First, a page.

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Flax production coming back to South CarolinaFlax production coming back to South Carolina

• The demand for flax will be increasing dramatically and South Carolina is the epicenter for this growth in production.

Roy Roberson 2

September 14, 2011

6 Min Read

CraiLar is a process that turns flax into a cotton-like fiber and a 20 percent blend with true cotton fiber increases the water resistance, or wicking, capability of cotton, helps the fabric hold its color and increases durability of the fabric.

The process was developed by Canada-based Naturally Advanced Technologies (NAT). The company has long-term contracts with Hanes for inclusion of CraiLar in T-shirts and socks, with Levi Strauss for inclusion in denim fabrics and with a number of other large cotton and wood-based companies.

Needless to say the demand for flax will be increasing dramatically and South Carolina is the epicenter for this growth in production.

Former Clemson University Extension Agent Russell Duncan, via his new company Carolina Eastern Precision Ag, has contracted with NAT to work with growers to build acreage for flax.

The goal of 15,000 acres to be planted this fall looks very achievable Duncan says.

Flax is not a new crop to the Pee Dee Region of South Carolina, according to Duncan. “In the late 1980s and on into the 1990s we grew 5,000 acres statewide for a paper company in Mt. Pisgah, N.C. The flax was used to make paper for bibles and in making cigarettes,” Duncan says.

“Over the years we’ve had a couple other ventures that included flax. For a number reasons, none having to do with our ability to grow the crop, these ventures failed,” he adds.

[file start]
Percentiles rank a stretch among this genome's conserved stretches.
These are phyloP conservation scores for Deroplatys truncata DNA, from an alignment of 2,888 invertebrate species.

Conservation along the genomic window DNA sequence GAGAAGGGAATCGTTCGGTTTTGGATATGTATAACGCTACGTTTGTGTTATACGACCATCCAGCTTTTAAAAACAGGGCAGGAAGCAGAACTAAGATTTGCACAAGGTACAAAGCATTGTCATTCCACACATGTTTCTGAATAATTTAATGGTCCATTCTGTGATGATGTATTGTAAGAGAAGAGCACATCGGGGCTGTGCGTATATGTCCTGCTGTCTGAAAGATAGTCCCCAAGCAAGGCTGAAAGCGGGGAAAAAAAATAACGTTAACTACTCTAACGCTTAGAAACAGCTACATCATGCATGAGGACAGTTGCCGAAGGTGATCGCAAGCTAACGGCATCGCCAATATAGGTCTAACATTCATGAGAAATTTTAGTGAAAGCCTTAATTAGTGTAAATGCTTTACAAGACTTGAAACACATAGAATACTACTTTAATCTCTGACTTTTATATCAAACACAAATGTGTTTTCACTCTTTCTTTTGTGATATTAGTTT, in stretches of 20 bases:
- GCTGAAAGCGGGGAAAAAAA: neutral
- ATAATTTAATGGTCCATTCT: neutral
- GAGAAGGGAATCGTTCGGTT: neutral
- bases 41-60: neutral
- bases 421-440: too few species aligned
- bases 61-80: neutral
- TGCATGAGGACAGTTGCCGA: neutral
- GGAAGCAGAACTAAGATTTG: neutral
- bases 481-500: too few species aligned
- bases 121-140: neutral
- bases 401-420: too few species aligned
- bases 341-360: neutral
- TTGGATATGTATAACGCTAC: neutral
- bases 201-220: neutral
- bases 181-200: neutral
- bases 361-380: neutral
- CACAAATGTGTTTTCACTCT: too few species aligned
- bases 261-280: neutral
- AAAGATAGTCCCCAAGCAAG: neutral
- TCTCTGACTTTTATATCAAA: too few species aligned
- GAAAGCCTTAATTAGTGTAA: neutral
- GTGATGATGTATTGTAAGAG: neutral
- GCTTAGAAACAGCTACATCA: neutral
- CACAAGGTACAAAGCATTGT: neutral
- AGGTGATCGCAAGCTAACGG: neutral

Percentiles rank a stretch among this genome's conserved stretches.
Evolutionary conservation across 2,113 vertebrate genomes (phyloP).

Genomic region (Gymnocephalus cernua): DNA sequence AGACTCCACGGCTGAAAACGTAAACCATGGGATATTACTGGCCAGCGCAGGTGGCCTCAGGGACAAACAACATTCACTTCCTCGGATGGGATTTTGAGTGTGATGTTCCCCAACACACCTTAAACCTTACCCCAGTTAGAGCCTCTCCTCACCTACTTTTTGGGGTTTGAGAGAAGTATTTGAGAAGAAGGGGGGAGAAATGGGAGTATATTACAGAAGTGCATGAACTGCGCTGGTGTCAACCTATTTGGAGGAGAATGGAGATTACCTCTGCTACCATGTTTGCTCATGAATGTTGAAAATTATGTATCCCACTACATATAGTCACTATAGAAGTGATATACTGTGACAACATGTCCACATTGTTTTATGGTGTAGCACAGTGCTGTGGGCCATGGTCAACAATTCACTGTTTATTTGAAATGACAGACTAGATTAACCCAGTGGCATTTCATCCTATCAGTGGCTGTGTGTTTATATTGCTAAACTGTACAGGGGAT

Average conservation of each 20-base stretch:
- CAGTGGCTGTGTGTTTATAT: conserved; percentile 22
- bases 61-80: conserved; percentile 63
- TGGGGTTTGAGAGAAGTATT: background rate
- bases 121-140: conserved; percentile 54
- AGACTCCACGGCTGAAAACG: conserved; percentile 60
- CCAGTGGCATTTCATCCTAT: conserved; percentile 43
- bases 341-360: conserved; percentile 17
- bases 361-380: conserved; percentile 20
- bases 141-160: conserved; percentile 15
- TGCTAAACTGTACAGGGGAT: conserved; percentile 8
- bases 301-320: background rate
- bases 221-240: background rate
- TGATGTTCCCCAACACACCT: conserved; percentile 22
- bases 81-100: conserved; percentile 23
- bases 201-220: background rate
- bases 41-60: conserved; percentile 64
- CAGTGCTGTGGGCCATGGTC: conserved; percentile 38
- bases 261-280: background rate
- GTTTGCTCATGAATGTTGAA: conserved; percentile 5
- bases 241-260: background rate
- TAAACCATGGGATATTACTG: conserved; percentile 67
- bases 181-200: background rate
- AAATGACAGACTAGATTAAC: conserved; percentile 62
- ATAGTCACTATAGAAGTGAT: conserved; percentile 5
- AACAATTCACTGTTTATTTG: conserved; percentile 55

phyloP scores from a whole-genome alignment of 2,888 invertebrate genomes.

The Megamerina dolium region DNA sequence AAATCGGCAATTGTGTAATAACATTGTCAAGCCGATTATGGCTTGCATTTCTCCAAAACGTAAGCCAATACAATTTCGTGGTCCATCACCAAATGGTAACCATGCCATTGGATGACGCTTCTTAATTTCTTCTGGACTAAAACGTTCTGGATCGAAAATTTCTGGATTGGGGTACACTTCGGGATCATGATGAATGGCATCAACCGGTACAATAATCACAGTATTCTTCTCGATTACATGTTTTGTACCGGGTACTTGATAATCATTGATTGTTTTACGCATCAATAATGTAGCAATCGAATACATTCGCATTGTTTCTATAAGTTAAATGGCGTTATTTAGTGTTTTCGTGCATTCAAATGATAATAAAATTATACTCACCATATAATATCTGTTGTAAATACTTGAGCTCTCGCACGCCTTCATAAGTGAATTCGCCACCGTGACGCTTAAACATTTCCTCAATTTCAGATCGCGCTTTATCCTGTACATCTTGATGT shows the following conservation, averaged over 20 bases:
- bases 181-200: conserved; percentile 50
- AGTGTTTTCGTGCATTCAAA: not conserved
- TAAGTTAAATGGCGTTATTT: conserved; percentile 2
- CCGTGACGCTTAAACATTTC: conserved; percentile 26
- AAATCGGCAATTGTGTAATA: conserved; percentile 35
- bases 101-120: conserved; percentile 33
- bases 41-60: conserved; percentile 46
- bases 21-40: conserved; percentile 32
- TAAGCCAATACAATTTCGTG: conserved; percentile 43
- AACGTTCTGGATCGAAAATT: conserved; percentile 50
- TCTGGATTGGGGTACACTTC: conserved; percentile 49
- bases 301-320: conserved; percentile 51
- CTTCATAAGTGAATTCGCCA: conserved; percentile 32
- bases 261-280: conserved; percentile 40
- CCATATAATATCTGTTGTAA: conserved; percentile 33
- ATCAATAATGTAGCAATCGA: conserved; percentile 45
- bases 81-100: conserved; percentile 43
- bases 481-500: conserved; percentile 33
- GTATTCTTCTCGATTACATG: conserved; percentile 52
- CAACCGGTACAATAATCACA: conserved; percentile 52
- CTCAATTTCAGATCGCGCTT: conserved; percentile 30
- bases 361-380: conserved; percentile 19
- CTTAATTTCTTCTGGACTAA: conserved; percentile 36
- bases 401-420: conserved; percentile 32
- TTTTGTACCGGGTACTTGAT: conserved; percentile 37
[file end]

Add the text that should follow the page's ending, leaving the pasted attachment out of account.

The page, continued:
“When Naturally Advanced Technologies developed the CraiLar technology, they began looking for a site in the U.S. to grow flax.

“They recognized that we have grown it in South Carolina and have the acreage and the expertise to grow it, so they have made the business decision to build a plant in Kingstree, S.C., and to make this area the center for flax to be used in their CraiLar technology,” the long-time South Carolina agricultural leader explains.

The plant in Kingstree is targeted to open in May 2012 that will include a production line that separates the flax fiber from the stalk — much like a cotton gin. The other half of the plant will turn the flax fiber into a CraiLar fiber, much like the front-end of a textile plant converts cotton to textile grade fiber for spinning.

“This announcement is a culmination of a two-year process that took a significant amount of effort from South Carolina’s Department of Commerce, the USDA’s ARS, Williamsburg County, and HanesBrands,” says Jason Finnis, founder and chief operating officer of NAT.

“We are confident in the experience and relationships that Carolina Eastern brings to our team,” continued Finnis,

“And we anticipate their team’s knowledge of the region, from both the agronomic and economic standpoints, will allow us to quickly and smoothly ramp up production demand to bring CraiLar Flax to market,” he concluded                 

Companies with which NAT is currently engaged in purchasing or development agreements include HanesBrand, Levi Strauss & Company, Georgia Pacific, Cintas Corporation and Ashland Inc.

For growers interested in growing flax, Duncan says keep a couple of things in mind. Flax has to be managed like hay. The grower will need to have hay handling equipment. And, to harvest seed requires a stripper header and these might not be available on every farm, Duncan notes.

With the cutters, a typical disk cutter used for hay won’t work well with flax. The fiber is long and tends to wrap around a disk mower. The only disk mower we’ve found that will work with flax is made by a German company (Fella), which is rear-driven machine.

The preferred type cutter for flax is a drum mower. Right now larger drum mowers aren’t produced in the U.S.

Specialized equipment needed